Finding a wild animal which is sick, injured or at risk can be a stressful experience. There is lots of conflicting information around and sometimes it can be hard to get hold of someone or know who to listen to. HelpWildlife.co.uk is here to help. This article will talk you through what to do and signpost you to the advice and help you need.
Step 1: Ascertain whether the animal needs help.
There is lots of advice on our website to help you decide when it is appropriate to intervene. Just go to helpwildlife.co.uk/sick-or-injured-wildlife
If you remain unsure or need bespoke advice there are details of how to contact our helpdesk and some telephone advice lines at helpwildlife.co.uk/help
Step 2: Capture the animal
If you establish that the animal needs help, it is extremely important that it is contained ASAP so that it cannot wander off or get attacked by predators. There is advice on this step at bit.ly/HWCapture
Step 3: Seek help from a wildlife rescue
We strongly recommend seeking help from one of the specialist wildlife rescues in our directory rather than trying to care for it yourself, or calling general/domestic animal organisations such as vets or the RSPCA. We explain why in more detail at helpwildlife.co.uk/care-options
You can see details of wildlife rescues in your area by putting your location into the search facility at helpwildlife.co.uk/map
NB: Always telephone when seeking help rather than sending Facebook messages, emails etc. as rescues may not have time to check electronic messages very often. Please be aware that most rescues are run by a small number of volunteers and there is unlikely to be a receptionist waiting to take your call. If you don’t get an immediate answer it’s likely that they are busy caring for other animals. Please leave a message or send a follow up text, making sure to include your phone number and details of the animal you need help with, and wait for them to call back.
Please also be aware that most wildlife rescues are run entirely by volunteers and have very limited resources. They are unlikely to be able to collect the casualty from you. Visit https://bit.ly/HWDrive for resources to help you get the animal to rescue if you don't drive.
Step 4: Keep the animal safe while you wait for help
- contain the animal and bring it inside. Left outside, they could get too hot, too cold, rained on, attacked by predators, or they could wander off and miss out on being helped – we see this every day and it’s heart-breaking. Ensure the box is secure and the casualty cannot escape, and place the box in a warm, quiet area of your house away from kids, pets and TV noise. The bathroom or airing cupboard work well but even a shed or garage is better than outside.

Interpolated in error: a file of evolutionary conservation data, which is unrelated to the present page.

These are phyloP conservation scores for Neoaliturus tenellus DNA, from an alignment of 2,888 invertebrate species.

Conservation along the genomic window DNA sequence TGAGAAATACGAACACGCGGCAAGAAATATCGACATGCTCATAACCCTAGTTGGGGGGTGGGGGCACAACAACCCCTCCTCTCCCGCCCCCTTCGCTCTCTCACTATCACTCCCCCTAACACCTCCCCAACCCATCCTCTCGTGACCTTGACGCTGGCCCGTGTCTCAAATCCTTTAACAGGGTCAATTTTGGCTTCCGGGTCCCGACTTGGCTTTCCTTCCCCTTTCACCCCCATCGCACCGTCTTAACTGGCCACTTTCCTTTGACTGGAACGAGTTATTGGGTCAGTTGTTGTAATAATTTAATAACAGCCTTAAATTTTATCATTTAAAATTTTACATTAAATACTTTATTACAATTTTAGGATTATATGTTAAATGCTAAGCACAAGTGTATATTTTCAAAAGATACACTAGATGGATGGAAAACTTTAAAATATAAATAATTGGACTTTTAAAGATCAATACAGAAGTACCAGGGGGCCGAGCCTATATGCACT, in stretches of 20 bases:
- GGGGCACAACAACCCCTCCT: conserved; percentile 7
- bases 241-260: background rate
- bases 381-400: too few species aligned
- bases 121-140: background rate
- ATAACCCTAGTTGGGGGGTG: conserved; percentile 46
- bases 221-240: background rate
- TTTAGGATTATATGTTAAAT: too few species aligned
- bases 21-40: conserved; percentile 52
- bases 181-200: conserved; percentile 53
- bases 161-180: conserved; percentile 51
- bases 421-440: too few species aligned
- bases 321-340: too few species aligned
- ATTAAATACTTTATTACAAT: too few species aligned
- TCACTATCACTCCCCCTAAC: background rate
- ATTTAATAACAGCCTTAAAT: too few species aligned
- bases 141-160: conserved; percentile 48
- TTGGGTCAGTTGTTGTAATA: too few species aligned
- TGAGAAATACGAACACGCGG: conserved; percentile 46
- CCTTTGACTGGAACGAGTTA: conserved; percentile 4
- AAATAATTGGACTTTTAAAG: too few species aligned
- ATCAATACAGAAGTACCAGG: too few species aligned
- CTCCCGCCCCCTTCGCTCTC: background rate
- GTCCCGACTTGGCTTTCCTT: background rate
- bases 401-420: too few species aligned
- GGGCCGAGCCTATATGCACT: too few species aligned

- don’t offer anything to eat or drink. This may seem counter-intuitive but feeding an animal which is cold, dehydrated, or in shock can actually cause fatal complications. If the animal is in a quiet, dark place, it will usually sleep and not need to eat or drink. We/a wildlife rescue can advise you on any exceptions to this but always check with an expert first.
- keep the animal warm. For a bright, active adult, just being inside in a warm room should suffice. But babies, any animal which has gotten wet, or animals which have experienced a trauma such as being caught by a cat, or being hit by a car, are likely to need supplemental heat. Make up a hot water bottle, wrap it in a towel, and place it at one end of the box the animal is in. Make sure that the animal can move away from the heat if it needs to and monitor it for signs of overheating (babies may feel hot to touch, adults may pant or spread themselves out flat).
Step 5: If you can’t find help
In an ideal world, when you find a wildlife casualty, you call a wildlife rescue, get through to them immediately and drop the animal off within the hour for assessment and care. But wildlife rescues are struggling – there aren’t enough of them, funding is scarce, and it’s usually the same over-worked volunteer answering the phone as is trying to take care of all the animals.
You’ll likely need to call several rescues, leave messages if you don’t get an answer straight away, and wait for them to call you back. If you don’t get a call back within a couple of hours or if the rescues say they’re not able to help, get in touch with us and we will provide you with further help.
If you haven’t already done so, submit a request for help via our helpdesk –helpwildlife.co.uk/contact-us/helpdesk (if you have done so already, reply to the message chain and give us an update on how things are going). Our helpdesk volunteers have access to a backup list of small volume rescues which don’t appear in the initial directory search so they can look for other rescue options for you.
The helpdesk works best when you keep in touch, coming back to us to let us know the results of the calls you make so we can advise further and look for other options. Our volunteers are tenacious and they care passionately – once you’ve contacted us we are invested in that animal and we will not rest until they get the help they need. Don’t give up! Never release the animal back outside once it has been determined to need help. If we think wildlife rescue options have been exhausted and/or seeking help from a vet or the RSPCA is appropriate we’ll let you know but otherwise please keep in touch with our volunteers and let them help you to help your casualty.